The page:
You have what Chris Matts calls an “Order Taker” as your business analyst. This individual is occasionally your only access to the people that actually understand what’s needed, yet they’ve been positioned as the gatekeepers of knowledge.
Consider this tactic
Combine “The 5 Why’s” and “Feature Injection” and see if you can deduce the real information that led to a specific requirement or change.
The thing is, the person the BA is talking to likely does Feature Injection, even if they don’t know they’re doing it. They’ve created their mental model (or “understanding”) of what problems this software they’ve asked for will solve. Something comes along and breaks the model (or “Doesn’t quite match what we’re doing”), and they change the model (or “submit a change request”).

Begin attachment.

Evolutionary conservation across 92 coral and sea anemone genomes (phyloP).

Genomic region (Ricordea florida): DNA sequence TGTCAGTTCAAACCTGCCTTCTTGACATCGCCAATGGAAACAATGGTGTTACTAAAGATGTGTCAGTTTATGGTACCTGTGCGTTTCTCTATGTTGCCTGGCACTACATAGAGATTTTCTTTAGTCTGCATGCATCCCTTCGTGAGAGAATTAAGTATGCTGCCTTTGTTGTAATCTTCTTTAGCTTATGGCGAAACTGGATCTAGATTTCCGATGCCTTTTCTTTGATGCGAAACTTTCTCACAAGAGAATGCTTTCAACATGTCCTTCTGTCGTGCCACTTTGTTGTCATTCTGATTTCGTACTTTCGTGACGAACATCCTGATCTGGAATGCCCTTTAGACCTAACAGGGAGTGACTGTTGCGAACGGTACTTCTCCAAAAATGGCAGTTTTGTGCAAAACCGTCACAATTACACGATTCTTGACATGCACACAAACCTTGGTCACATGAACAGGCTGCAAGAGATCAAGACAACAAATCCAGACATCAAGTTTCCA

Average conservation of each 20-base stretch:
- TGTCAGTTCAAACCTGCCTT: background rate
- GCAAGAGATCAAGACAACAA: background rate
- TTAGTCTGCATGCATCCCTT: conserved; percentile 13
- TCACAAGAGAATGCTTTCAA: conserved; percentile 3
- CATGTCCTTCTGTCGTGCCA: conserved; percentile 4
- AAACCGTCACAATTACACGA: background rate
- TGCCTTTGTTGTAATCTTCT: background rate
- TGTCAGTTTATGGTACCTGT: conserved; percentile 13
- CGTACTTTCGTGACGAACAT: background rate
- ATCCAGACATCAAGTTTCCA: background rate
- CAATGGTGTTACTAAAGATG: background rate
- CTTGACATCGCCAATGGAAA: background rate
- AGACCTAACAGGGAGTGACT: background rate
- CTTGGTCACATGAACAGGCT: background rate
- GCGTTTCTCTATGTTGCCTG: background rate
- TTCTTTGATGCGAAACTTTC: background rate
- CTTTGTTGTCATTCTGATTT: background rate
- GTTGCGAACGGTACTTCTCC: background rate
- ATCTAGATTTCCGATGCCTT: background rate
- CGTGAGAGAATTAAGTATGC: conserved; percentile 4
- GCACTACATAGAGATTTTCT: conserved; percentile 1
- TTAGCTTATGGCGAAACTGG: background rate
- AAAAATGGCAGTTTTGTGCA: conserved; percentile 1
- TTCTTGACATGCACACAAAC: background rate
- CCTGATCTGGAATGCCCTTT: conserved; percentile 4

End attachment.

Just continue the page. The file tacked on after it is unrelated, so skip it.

If you look at the outputs of this (the delta, or the specific change), you’ll observe that they probably share a common theme or two. If you keep asking “why” on the changes, you’ll accomplish two things. You’ll be able to understand what sort of learning occurred, and the further “why’s” will either lead to better answers (less “telephone” effect) or more questions for the actual business owner. Second, you’ll probably frustrate the hell out of the order taking BA, and there’s a tiny chance they’ll learn to act differently.
Either way, you probably understand the intent of the changes better, which means you can do a better job providing value.
btw, please please please try and fix the organizational structure first, but if you can’t do so, then you can begin finding the right ways to work around the impediments.